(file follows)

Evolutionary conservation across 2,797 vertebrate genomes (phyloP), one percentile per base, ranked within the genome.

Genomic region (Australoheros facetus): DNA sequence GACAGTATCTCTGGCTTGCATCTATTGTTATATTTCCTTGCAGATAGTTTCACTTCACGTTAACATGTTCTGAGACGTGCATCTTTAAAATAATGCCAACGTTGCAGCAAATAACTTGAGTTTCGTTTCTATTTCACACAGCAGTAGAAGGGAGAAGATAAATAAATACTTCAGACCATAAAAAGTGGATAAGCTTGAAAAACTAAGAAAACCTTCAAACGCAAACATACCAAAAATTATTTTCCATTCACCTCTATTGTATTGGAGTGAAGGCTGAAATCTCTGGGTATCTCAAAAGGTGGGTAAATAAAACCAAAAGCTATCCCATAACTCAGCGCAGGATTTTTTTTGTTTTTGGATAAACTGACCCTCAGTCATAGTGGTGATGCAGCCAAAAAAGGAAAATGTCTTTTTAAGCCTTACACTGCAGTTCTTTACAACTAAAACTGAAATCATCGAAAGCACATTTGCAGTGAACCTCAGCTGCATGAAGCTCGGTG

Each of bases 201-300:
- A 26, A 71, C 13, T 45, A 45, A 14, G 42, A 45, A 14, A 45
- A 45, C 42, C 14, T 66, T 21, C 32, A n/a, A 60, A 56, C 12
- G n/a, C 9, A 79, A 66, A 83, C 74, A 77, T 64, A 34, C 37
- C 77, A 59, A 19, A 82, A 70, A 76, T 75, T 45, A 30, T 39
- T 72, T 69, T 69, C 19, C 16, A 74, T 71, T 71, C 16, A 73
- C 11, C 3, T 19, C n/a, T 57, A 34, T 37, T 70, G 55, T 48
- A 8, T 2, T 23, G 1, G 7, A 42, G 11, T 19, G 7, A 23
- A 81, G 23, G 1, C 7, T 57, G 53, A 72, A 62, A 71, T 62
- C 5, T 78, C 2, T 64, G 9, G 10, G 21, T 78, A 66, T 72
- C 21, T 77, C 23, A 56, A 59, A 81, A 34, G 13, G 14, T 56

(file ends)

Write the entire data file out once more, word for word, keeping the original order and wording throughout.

Evolutionary conservation across 2,797 vertebrate genomes (phyloP), one percentile per base, ranked within the genome.

Genomic region (Australoheros facetus): DNA sequence GACAGTATCTCTGGCTTGCATCTATTGTTATATTTCCTTGCAGATAGTTTCACTTCACGTTAACATGTTCTGAGACGTGCATCTTTAAAATAATGCCAACGTTGCAGCAAATAACTTGAGTTTCGTTTCTATTTCACACAGCAGTAGAAGGGAGAAGATAAATAAATACTTCAGACCATAAAAAGTGGATAAGCTTGAAAAACTAAGAAAACCTTCAAACGCAAACATACCAAAAATTATTTTCCATTCACCTCTATTGTATTGGAGTGAAGGCTGAAATCTCTGGGTATCTCAAAAGGTGGGTAAATAAAACCAAAAGCTATCCCATAACTCAGCGCAGGATTTTTTTTGTTTTTGGATAAACTGACCCTCAGTCATAGTGGTGATGCAGCCAAAAAAGGAAAATGTCTTTTTAAGCCTTACACTGCAGTTCTTTACAACTAAAACTGAAATCATCGAAAGCACATTTGCAGTGAACCTCAGCTGCATGAAGCTCGGTG

Each of bases 201-300:
- A 26, A 71, C 13, T 45, A 45, A 14, G 42, A 45, A 14, A 45
- A 45, C 42, C 14, T 66, T 21, C 32, A n/a, A 60, A 56, C 12
- G n/a, C 9, A 79, A 66, A 83, C 74, A 77, T 64, A 34, C 37
- C 77, A 59, A 19, A 82, A 70, A 76, T 75, T 45, A 30, T 39
- T 72, T 69, T 69, C 19, C 16, A 74, T 71, T 71, C 16, A 73
- C 11, C 3, T 19, C n/a, T 57, A 34, T 37, T 70, G 55, T 48
- A 8, T 2, T 23, G 1, G 7, A 42, G 11, T 19, G 7, A 23
- A 81, G 23, G 1, C 7, T 57, G 53, A 72, A 62, A 71, T 62
- C 5, T 78, C 2, T 64, G 9, G 10, G 21, T 78, A 66, T 72
- C 21, T 77, C 23, A 56, A 59, A 81, A 34, G 13, G 14, T 56